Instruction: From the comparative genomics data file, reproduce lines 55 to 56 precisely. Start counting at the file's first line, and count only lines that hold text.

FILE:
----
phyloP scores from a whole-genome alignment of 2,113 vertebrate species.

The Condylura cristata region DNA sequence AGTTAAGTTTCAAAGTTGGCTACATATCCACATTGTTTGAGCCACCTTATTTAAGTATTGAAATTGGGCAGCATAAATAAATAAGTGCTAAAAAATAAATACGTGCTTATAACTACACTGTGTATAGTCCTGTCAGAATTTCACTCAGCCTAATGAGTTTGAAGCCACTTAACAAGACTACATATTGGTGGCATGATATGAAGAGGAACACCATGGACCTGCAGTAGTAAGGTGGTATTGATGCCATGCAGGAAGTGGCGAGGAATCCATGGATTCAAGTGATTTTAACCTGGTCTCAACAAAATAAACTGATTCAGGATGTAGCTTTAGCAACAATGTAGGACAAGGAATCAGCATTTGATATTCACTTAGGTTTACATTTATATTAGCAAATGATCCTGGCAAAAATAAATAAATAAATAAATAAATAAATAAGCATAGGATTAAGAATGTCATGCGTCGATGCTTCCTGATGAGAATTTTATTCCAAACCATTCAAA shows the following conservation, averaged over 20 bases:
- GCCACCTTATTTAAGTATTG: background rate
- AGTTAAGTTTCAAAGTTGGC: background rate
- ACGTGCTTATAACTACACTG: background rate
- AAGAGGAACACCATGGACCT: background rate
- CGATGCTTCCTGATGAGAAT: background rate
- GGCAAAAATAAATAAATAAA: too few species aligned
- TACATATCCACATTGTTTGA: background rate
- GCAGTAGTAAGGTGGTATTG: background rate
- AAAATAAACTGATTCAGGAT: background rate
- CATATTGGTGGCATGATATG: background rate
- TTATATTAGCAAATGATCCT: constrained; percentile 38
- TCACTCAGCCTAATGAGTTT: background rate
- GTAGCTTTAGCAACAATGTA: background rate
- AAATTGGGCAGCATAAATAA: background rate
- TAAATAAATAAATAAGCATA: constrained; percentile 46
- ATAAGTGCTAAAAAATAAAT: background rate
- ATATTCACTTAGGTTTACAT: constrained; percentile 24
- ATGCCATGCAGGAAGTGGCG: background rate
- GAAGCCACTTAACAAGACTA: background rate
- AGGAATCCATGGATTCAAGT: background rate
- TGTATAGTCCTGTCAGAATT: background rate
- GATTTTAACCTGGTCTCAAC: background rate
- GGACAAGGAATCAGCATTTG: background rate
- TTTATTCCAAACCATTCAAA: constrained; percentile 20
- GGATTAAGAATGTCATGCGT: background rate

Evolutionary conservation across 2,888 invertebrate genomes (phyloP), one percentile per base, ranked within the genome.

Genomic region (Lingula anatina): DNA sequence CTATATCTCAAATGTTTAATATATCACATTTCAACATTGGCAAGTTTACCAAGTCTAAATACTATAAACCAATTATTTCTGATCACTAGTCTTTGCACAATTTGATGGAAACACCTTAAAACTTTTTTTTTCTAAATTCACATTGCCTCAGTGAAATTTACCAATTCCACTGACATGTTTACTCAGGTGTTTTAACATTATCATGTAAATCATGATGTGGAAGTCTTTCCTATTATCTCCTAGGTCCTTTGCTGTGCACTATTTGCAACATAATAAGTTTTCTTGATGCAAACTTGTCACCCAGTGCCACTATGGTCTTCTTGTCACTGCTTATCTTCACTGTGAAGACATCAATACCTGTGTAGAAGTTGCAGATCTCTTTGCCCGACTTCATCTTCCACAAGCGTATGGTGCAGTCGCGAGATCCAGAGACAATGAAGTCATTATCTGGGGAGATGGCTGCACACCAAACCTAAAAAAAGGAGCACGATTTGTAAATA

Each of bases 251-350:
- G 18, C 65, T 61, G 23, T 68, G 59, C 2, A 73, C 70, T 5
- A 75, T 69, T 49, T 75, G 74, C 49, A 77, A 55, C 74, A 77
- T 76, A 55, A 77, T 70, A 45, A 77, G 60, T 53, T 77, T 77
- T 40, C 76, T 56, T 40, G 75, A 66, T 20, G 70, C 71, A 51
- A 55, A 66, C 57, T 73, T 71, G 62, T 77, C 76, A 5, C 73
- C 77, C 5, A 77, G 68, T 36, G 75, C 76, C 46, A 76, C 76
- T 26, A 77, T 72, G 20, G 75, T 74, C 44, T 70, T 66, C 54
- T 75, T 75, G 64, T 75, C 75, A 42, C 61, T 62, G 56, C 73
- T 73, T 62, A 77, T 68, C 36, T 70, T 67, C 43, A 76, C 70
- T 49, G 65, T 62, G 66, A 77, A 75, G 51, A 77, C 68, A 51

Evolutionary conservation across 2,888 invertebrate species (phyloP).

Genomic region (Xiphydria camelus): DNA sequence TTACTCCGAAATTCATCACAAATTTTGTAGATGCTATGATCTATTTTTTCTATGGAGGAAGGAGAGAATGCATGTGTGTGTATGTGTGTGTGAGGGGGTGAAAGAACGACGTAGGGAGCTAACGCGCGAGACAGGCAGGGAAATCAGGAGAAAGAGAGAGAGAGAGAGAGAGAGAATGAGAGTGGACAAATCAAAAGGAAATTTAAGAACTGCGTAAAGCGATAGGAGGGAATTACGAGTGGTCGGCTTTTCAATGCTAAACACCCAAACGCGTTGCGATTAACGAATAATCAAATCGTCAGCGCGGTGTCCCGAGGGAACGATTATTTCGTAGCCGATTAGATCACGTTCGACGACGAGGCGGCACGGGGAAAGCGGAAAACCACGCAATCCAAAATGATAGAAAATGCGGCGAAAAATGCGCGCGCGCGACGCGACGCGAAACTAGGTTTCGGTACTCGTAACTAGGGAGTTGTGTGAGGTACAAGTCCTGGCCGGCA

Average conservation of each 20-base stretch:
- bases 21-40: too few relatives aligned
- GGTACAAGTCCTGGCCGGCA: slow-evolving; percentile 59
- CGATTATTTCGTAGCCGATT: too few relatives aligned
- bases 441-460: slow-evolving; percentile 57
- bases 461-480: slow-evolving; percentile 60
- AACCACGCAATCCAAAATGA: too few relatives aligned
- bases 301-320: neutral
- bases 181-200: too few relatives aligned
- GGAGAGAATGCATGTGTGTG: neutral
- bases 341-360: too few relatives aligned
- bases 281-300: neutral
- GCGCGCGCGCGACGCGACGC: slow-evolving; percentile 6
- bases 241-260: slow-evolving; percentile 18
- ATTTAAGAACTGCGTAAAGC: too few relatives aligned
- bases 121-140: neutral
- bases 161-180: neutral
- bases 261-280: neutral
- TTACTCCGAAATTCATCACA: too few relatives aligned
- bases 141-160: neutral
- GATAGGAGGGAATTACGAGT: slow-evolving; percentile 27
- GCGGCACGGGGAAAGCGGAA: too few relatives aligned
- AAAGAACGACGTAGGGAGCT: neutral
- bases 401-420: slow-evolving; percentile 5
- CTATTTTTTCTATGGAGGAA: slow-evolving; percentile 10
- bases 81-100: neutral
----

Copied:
- GCGCGCGCGCGACGCGACGC: slow-evolving; percentile 6
- bases 241-260: slow-evolving; percentile 18